Regular exercise promises a double dose of gratification for retirees.
First, it satisfies the need to keep busy and socialize (as long as you exercise with others). Second, physical activity promotes health and wellness.
The trick is finding the right balance between exertion and injury. Doctors will tell you not to push yourself too hard, but when you’re in the zone it’s sometimes hard to ease up.
Speaking of doctors, check with your primary-care physician before starting an exercise routine. Discuss your sleep patterns, medical history and any prescription drugs you take. Your doctor may suggest certain types of exercise and warn against riskier activities.
“It’s important to start gradually, especially if you haven’t exercised in a long time,” said Lyndon Joseph, Ph.D., a program officer at the National Institute on Aging’s Division of Geriatrics and Clinical Gerontology. “Go at a pace that’s comfortable for you.”
Try the “talk test” to track your intensity level. As long as you can talk to someone (or out loud to yourself) without gasping for air, you’re operating at low to moderate intensity and that’s generally safer.
As you age, you may not drink enough water. Don’t wait until you’re hot or thirsty; it’s better to get in the habit of sipping water throughout the day.
“Make sure you’re well hydrated if you’re doing aerobic exercise,” Joseph said.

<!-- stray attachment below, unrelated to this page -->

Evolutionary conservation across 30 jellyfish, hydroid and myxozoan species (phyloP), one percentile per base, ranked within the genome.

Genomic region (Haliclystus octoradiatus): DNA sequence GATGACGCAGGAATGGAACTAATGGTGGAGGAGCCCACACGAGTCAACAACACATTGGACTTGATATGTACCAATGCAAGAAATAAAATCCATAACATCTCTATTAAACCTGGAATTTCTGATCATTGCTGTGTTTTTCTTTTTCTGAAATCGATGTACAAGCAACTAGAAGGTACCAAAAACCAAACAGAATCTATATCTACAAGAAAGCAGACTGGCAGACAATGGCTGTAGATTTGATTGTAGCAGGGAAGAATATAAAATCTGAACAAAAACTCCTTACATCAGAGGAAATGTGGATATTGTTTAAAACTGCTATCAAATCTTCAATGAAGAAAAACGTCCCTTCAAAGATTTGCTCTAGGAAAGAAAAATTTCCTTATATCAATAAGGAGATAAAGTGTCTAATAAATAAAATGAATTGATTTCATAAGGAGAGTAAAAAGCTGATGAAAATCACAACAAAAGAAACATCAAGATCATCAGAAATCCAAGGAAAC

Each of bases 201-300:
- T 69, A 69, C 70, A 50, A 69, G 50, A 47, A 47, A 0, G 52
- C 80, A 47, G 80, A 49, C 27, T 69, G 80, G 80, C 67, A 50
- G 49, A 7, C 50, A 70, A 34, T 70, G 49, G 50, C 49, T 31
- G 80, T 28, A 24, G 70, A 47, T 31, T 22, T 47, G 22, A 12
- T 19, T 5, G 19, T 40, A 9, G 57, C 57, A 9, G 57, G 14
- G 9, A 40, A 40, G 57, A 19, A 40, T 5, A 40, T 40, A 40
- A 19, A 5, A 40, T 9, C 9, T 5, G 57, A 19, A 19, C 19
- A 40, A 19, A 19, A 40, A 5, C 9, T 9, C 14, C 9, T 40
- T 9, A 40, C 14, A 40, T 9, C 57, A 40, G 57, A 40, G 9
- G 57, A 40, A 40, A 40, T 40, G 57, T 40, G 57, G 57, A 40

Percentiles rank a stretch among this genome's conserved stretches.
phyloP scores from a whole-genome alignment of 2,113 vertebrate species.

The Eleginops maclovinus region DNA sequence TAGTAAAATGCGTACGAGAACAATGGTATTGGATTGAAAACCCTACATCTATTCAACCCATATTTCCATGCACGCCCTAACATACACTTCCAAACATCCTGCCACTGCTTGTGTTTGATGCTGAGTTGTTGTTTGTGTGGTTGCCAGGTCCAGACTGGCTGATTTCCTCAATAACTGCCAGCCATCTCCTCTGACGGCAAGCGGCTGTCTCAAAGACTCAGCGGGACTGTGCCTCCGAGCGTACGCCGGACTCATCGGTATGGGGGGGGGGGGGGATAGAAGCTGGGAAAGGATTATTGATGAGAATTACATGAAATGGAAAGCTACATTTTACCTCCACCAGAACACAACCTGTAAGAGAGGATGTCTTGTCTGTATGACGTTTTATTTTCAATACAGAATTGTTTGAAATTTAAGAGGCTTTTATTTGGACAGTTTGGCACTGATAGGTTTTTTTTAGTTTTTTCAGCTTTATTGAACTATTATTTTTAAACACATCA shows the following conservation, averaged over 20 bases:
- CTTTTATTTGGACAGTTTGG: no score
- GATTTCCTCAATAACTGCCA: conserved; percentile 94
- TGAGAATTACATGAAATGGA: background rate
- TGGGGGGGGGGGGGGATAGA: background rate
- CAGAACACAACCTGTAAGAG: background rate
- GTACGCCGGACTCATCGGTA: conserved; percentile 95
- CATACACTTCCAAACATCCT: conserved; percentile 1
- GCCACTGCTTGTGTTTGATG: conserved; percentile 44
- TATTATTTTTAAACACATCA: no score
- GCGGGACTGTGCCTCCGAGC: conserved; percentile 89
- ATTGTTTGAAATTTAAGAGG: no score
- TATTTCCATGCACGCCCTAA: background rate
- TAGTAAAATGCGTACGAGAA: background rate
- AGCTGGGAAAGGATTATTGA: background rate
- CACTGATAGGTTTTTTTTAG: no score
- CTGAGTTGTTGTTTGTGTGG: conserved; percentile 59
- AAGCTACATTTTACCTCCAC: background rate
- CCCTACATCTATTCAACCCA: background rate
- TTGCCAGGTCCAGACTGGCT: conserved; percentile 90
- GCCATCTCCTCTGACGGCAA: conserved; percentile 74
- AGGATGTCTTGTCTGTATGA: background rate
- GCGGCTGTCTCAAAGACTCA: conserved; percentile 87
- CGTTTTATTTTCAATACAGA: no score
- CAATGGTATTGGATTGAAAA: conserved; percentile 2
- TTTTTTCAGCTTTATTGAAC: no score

If you’re about to take a brisk walk or jog, you may avoid water for fear of needing to urinate when you’re far from a restroom. Instead, bring a water bottle and partake slowly and frequently, Joseph says.
“Don’t drink a whole bottle at once,” he said.
Consider your shoes. In addition to comfort, confirm they are not too tight or rigid in the sole. Shoes that lack proper support and cushioning can contribute to shin splints and cause other injuries.
Taking up a healthy hobby—from tai chi and yoga to daily gym workouts—is a good start. But sticking with it matters even more.
If minor irritants or major concerns set in, you may decide to give up before the habit takes root. A better strategy is to brace for initial challenges and devise ways to overcome them. That may mean modifying your routine to maintain its appeal.
“The fear of injury is one reason older people stop exercising,” Joseph said. “They may start walking and get sore muscles or feel lightheaded,” which is understandable. But instead of taking steps (such as stretching beforehand or ensuring proper hydration) to prevent a recurrence of the problem, they give up for good.
Some retirees suspect that they are prone to tripping and falling. Whether or not they’re truly at higher risk, they develop a heightened sense of fear and wind up shuffling instead of walking.
“The more they shuffle, the more they increase their risk,” Joseph said. Seek a doctor’s advice on adaptations you can make to address fear of falling.
A hobby is only as good as the ongoing satisfaction you derive from it. So establish a routine that excites you and that you’re eager to sustain over time.
Regular exercise, within reasonable limits and under a doctor’s supervision, should not pose a significant risk of injury. Better yet, it’s going to enhance your mobility and strengthen your muscles. And fighting off bone loss from osteoporosis gets easier when you climb stairs or engage in other low-impact, weight-bearing activities.